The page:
Jolie visits Syrian child refugees
Actress and UN special envoy Angelina Jolie has made a surprise visit to Lebanon to draw attention to the challenges facing thousands of Syrian refugee children.
During a three-day visit, Jolie visited children living in the eastern Bekaa Valley, where many of the poorest Syrian refugees in Lebanon reside, as the United Nations Refugee Agency Special Envoy.
The 3,500 children are those who were orphaned, or separated from their families, as they fled into Lebanon.
They form part of the nearly one-third of all Syrians who have been displaced from their homes since an uprising against president Bashar Assad began in March 2011. About 2.5 million Syrians have become refugees; and another 4.2 million are displaced within Syria, the UN estimates - some one-third of the country's pre-war population.
"Meeting these children was a heart-rending experience," said Jolie in a statement issued via the UN. "They have lost their families and their childhood has been hijacked by war. They are so young, yet they are bearing the burdens of their reality as if they are adults."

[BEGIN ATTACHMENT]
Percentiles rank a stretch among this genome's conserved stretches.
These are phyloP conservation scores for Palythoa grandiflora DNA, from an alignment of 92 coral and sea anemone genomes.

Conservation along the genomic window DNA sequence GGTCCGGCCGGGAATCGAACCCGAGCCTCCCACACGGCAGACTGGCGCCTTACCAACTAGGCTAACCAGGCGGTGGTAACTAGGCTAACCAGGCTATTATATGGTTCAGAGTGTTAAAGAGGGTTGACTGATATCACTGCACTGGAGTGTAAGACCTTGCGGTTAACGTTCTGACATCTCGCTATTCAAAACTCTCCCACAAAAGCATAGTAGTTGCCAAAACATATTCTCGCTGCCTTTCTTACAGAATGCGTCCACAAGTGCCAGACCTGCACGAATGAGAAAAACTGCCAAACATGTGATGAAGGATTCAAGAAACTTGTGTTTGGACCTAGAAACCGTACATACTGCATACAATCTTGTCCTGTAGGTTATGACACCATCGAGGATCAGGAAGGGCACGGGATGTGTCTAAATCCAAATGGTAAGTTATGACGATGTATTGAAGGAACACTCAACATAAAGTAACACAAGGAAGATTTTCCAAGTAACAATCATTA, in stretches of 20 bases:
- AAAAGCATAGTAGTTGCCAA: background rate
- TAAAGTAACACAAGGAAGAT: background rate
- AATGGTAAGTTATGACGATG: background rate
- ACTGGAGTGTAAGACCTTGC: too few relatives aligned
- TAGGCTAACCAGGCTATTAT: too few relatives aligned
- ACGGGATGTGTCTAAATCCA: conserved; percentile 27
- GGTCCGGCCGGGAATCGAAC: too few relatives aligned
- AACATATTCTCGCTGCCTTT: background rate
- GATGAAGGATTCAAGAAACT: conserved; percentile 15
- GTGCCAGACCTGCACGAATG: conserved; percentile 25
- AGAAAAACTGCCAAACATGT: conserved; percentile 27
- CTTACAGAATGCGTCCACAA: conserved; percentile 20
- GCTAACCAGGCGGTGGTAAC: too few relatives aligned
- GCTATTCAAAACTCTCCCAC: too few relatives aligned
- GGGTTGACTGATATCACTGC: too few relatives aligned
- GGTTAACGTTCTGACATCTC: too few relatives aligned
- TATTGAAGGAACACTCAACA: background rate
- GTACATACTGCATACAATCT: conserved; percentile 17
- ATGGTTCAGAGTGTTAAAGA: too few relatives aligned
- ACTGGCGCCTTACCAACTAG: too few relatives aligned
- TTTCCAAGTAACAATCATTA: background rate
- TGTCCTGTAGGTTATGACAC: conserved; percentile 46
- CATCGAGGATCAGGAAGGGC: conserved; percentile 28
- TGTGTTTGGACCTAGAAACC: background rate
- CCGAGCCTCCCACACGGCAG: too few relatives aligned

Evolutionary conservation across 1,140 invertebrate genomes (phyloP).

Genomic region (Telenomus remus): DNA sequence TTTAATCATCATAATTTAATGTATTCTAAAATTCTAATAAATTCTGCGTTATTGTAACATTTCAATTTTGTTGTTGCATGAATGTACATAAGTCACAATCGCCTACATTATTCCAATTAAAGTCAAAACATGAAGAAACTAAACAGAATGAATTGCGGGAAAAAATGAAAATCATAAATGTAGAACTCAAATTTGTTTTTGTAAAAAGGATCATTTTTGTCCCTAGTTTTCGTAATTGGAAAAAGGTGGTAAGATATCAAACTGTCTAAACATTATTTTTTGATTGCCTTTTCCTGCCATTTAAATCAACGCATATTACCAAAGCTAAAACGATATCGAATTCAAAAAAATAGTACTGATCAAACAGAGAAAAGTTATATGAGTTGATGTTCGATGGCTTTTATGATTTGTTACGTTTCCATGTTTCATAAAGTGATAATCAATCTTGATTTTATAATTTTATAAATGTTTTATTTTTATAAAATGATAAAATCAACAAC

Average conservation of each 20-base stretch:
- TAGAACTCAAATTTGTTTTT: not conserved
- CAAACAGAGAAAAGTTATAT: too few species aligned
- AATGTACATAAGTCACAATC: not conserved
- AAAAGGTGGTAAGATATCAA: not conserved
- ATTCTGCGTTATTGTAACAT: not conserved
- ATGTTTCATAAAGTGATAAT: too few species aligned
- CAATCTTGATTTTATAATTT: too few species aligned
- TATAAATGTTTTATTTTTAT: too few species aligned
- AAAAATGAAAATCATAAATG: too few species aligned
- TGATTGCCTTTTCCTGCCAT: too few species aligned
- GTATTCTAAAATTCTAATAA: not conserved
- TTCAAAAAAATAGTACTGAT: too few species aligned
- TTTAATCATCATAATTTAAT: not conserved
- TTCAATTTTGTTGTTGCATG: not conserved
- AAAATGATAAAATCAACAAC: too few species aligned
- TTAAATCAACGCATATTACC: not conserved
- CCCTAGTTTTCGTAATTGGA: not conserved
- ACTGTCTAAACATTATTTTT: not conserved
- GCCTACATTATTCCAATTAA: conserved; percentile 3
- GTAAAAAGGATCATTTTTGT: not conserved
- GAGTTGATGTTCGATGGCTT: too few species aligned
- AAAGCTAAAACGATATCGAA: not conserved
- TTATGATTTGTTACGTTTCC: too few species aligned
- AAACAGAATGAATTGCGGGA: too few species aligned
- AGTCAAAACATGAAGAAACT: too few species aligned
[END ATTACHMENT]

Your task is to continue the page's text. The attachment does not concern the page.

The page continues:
The tiny Mediterranean country of Lebanon, which neighbours Syria, has absorbed nearly one million refugees, swelling the country's population by one-fifth.
The concentrated numbers of refugees have overwhelmed Lebanon's infrastructure, raised rents and flooded the public health and education systems throughout the country. The poorest refugees huddle in tents made out of old billboard advertisements on land they rent out from farmers in the Bekaa Valley.
Parents of thousands of Syrian children have pulled them out of schools, because they cannot afford the modest Lebanese school fees, or because they need them to work - often as shoe shiners and car cleaners.
During her visit, Jolie called on the international community to ensure the implementation of a recent UN resolution that called for humanitarian assistance to reach Syrian civilians.
On Saturday, the United Nations Security Council passed a resolution demanding immediate access everywhere in Syria for humanitarian aid. The resolution, which marked a rare instance of unity on the security council, doesn't threaten sanctions but it does express the council's intention to take "further steps" if the resolution isn't implemented.
In the statement, Jolie described the resolution as a long overdue step, but stressed that it must be implemented. She said her meeting was also to thank Lebanon for hosting the refugees.
"The generosity and solidarity shown by Lebanon and Lebanese to its neighbour serves as an example to the world for which we should all be grateful. We all need to help them bear this burden," Jolie said.